Tuesday, January 03, 2006
Robin: A Hero Reborn tells the story of the third young man to become Batman's crime-fighting partner.
This particular volume collects a whopping eight issues, three from D.C.'s Batman series, and the company's first Robin miniseries, all published within 1990 to 1991. What is refreshing about Tim Drake is that his intelligence and maturity make him the most interesting character to fill that role.
Writers Alan Grant and Chuck Dixon pull out all the stops, both doing some of the best writing of their careers. Now, while the previous statement could be considered mere opinion, what has to be admitted as fact is that they established a strong character that continues to enjoy success and solid fan support in his own series to this day. That doesn't happen without strong characterization. Drake was mature and confident beyond his years, without being brash or foolhardy. Yet, he still struggled with the feeling that he was not ready; unprepared for this new stage of his life. A very real part of growing up, no matter what the next "big decision" may be.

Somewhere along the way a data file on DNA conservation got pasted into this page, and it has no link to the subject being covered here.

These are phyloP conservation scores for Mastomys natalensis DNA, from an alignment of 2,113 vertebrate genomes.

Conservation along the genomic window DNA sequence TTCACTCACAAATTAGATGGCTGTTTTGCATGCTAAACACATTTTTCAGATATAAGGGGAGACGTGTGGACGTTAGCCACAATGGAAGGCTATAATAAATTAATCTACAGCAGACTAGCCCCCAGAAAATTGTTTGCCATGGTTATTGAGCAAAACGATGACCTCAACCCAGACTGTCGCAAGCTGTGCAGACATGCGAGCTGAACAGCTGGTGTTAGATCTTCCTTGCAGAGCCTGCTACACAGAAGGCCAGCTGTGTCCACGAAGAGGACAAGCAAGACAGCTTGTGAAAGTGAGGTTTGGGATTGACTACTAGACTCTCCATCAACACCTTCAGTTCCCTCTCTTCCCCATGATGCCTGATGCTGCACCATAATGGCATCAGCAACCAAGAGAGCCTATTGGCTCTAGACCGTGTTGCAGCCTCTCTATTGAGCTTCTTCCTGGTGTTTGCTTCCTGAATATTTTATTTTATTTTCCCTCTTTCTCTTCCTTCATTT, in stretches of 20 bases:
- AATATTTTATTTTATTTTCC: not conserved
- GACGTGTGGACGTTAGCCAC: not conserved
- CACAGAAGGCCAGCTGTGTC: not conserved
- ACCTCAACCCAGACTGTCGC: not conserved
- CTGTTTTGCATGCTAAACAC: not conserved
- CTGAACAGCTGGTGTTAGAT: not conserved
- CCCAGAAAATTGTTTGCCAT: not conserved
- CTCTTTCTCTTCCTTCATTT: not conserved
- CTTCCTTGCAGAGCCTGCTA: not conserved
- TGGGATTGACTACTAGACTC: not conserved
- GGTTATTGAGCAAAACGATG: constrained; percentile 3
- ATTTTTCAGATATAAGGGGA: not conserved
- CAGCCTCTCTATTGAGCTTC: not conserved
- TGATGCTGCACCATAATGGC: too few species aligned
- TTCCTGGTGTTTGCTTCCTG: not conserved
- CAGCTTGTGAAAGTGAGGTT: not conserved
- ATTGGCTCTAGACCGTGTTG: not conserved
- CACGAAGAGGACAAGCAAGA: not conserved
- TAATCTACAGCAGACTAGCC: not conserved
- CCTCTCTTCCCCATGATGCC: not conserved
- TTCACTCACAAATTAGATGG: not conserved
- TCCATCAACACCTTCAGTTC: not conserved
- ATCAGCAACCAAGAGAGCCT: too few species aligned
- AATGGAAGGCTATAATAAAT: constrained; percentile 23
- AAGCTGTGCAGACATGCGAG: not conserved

Artists Norm Breyfogle (Batman) and Tom Lyle (Robin) have extremely different styles. Breyfogle's work is more angular, and more emotionally evocative, with an almost surreal quality; he does fantastic nightmare sequences. Lyle's art is a tad more "solid," or based in realism. Though slightly more subdued than Breyfogle's work, it still lends itself very well to the action sequences inherent to this story.
Another great selling point of this book is the low price; $4.95 for almost 200 pages of great reading.
Robin: A Hero Reborn is recommended for all readers. In fact, try giving it to a junior high student in your family, like I did. It took months to get it back from my 14-year-old niece. Who says kids don't want to read comics?
Find Robin at your local comics shop, or online retailers or auctions.